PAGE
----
Sunday, May 22, 2011

things i wish someone taught me

random thoughts while on the train listening to the silly high school girls who know nothing of the real world yet. i was remembering my high school days and thinking that i knew a fair amount more about the real world then this generation seems to at that age. maybe that's just the vanity of getting older, we all like to fancy ourselves better then the newcomers. it did get me thinking about our education system though, and specifically about that most useless of classes: carreer and personal planning. the concept for this class is good. it's supposed to teach life skills and provide teenagers with a place and time to plan their futures with the guidance of a teacher or councellor. the reality is an abysmal failure. once in a while they have you do an aptitude test or write a crappy resume that nobody tells you how to improve. most of the time it's crap like abstinance-only sex ed or interpreting emotions from facial expressions (taught with smiley faces handdrawn and photcopied? have we not all been doing this FROM BIRTH? wouldn't photographs at least be more useful?). most of the time no one bothers to teach at all. it's 30-60 min where someone takes attendance, and then everyone sits around chatting or catching up on homework. plenty of teachers will let you just wander off once you've checked in. i think we could do a lot better for our teenagers. teach them things that will be needed in the real world that aren't covered under other classes. looking back at my formal education, there is precious little that has been of any practical use in the real world. perhaps we should talk to school boards and tell them what this curriculum should look like between grades 6 and 12. some of this could be covered in a better gym class (also pathetic). in no particular order, i think it should be:
-writing a resume that will get you an interview
-interviewing so you actually get a job
-writing and sticking to a simple budget
-cost effective grocery shopping for good nutrition and minimal waste
-what to look for when apartment hunting
-how to get along with landlords and neighbors
-communication and conflict resolution between friends, family, and partners
-simple cooking from scratch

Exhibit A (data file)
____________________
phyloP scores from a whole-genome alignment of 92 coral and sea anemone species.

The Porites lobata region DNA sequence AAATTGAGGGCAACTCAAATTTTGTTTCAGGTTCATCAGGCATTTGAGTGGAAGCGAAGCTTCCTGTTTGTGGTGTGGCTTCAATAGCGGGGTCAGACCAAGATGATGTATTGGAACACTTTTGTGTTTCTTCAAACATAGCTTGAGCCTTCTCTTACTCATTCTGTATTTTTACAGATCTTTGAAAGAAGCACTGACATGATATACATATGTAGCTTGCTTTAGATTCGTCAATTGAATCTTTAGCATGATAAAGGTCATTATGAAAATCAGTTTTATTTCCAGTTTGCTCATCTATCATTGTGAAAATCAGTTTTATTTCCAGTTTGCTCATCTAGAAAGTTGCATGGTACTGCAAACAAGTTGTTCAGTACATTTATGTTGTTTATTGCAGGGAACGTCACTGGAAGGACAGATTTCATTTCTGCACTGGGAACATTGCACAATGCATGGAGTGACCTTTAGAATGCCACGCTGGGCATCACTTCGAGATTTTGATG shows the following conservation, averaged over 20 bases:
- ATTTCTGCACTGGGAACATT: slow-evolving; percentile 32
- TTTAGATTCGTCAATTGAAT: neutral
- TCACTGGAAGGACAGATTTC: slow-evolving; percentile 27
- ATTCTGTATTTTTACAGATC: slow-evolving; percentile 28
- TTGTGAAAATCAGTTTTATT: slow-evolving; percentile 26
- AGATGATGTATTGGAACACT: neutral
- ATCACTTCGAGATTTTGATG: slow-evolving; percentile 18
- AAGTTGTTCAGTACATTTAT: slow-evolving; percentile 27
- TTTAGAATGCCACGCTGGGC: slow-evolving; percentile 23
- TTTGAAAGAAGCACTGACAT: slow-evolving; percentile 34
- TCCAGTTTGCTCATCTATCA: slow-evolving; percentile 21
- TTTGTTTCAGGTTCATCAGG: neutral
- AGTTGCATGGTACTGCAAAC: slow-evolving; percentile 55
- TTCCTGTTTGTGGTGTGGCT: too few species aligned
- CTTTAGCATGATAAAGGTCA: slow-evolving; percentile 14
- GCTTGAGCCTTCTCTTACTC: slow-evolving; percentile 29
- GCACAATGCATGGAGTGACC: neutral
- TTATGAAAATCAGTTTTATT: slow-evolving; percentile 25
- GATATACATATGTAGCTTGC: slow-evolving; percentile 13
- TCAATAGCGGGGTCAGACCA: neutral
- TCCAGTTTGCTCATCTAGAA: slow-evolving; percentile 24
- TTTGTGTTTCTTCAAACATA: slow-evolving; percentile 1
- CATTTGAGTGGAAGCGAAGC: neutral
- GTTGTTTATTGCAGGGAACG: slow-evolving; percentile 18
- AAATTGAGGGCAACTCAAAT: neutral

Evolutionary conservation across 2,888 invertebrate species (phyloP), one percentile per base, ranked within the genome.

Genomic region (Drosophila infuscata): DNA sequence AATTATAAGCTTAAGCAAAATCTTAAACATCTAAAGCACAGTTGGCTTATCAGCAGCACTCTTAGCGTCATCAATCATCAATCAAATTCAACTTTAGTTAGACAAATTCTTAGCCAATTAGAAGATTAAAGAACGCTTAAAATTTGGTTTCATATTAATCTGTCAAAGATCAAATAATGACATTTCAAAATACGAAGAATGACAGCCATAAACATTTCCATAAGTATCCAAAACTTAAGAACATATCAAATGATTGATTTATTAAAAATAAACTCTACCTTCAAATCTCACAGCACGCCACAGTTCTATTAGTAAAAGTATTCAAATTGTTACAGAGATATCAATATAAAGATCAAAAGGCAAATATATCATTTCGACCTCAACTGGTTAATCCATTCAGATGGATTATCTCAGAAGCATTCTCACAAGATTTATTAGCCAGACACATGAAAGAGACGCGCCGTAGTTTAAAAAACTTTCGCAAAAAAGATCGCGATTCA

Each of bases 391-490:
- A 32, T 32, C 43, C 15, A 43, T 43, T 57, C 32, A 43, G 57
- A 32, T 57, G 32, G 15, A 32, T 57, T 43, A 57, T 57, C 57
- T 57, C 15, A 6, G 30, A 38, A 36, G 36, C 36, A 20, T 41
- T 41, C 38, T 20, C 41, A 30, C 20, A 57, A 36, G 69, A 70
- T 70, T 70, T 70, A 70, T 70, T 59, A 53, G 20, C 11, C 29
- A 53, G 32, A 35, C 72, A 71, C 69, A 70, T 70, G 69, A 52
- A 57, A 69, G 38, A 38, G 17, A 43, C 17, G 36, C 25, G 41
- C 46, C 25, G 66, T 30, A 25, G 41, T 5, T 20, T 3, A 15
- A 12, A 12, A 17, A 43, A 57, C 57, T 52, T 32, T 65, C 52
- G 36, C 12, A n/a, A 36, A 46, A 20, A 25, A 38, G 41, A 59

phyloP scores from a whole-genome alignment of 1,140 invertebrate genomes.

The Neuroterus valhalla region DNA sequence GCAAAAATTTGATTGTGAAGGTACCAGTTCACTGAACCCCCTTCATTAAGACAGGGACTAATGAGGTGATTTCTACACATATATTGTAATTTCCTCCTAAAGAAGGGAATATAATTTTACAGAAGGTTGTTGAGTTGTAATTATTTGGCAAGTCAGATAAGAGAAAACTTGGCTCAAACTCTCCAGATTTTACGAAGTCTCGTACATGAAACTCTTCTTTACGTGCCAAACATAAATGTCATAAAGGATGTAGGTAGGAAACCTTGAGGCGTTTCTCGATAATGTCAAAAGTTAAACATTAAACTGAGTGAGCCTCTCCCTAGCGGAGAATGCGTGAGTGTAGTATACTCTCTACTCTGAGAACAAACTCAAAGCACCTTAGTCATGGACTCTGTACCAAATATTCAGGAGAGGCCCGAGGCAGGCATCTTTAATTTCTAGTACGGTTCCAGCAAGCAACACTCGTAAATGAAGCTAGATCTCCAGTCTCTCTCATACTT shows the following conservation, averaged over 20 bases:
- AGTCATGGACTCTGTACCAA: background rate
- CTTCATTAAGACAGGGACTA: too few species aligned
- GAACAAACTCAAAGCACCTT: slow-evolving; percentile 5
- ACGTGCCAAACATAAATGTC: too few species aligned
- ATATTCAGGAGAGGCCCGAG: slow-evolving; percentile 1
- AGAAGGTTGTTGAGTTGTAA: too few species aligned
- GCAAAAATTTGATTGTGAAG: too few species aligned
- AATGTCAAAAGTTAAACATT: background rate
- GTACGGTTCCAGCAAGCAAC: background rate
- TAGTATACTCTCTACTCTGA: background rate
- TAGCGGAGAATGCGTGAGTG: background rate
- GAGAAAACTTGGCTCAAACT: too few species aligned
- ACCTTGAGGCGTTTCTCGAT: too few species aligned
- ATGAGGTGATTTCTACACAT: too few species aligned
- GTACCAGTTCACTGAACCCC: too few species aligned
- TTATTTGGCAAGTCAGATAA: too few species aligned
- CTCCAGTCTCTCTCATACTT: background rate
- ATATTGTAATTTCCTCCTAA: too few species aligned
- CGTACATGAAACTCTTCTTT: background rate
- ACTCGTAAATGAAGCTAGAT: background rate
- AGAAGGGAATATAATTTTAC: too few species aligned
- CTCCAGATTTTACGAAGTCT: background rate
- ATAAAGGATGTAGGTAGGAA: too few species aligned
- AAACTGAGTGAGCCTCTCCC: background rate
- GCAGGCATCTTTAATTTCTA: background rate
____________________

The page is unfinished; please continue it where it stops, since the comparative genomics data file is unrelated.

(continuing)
-balancing your diet and creating a good relationship with your body
-finding exercise that you enjoy
-efficient and green house cleaning
-growing a vegetable garden including the importance of composting and other sustainable practices
-personal improvement and goal setting
-basic first aid
-how to pack light and travel cheep
-basics of how the canadian government works
-simple repairs to: clothes, cars, toilets, wooden items such as furniture or fences
-sorting out your priorities and values, making hard decisions
-painting a room
-cooking on a campfire
-simple computer troubleshooting
-basic self defense

more advanced life skills could be:
-intermediate first aid
-simple herbal medicine
-build a fence/shed/raised garden bed
-basic knitting and clothes making
-bicycle repair and use for cargo-carrying, etc
-simple pet first aid
-intermediate cooking from scratch

what else do you think we should ensure our kids know by the time they graduate? what do you wish you had been taught? what did you learn the hard way or still don't know that should have been taught in high school?


  1. Could I take some of those courses? :P The only ones I know of who do those things are homeschoolers.

    Just a note - the black on green is horribly hard for these aging eyes of mine to decipher. Others might agree.

  2. heh, i can't say i could teach all of those things, but i could teach the majority. i'm sure you could find someone in every city who could do the same. the majority of those things i figured out for myself the really hard way (i.e. making every possible mistake) and considering how much time is wasted in high schools (12 years of 'social studies' where we learned nothing but 'native peoples', the same 4 facts over and over. as if they were a zoo exhibit) and how little of what's taught is of any real use (when was the last time you did calculus while balancing your chequebook?) i think we should start either completely overhauling how teachers are trained, or scrap the formal teachers and just ask for functional adults in the community to step up for a semester at a time.

    thanks for the heads up. i just picked what i thought was pretty. i'll have a look at other colour options and see if i can find a combo that's more readable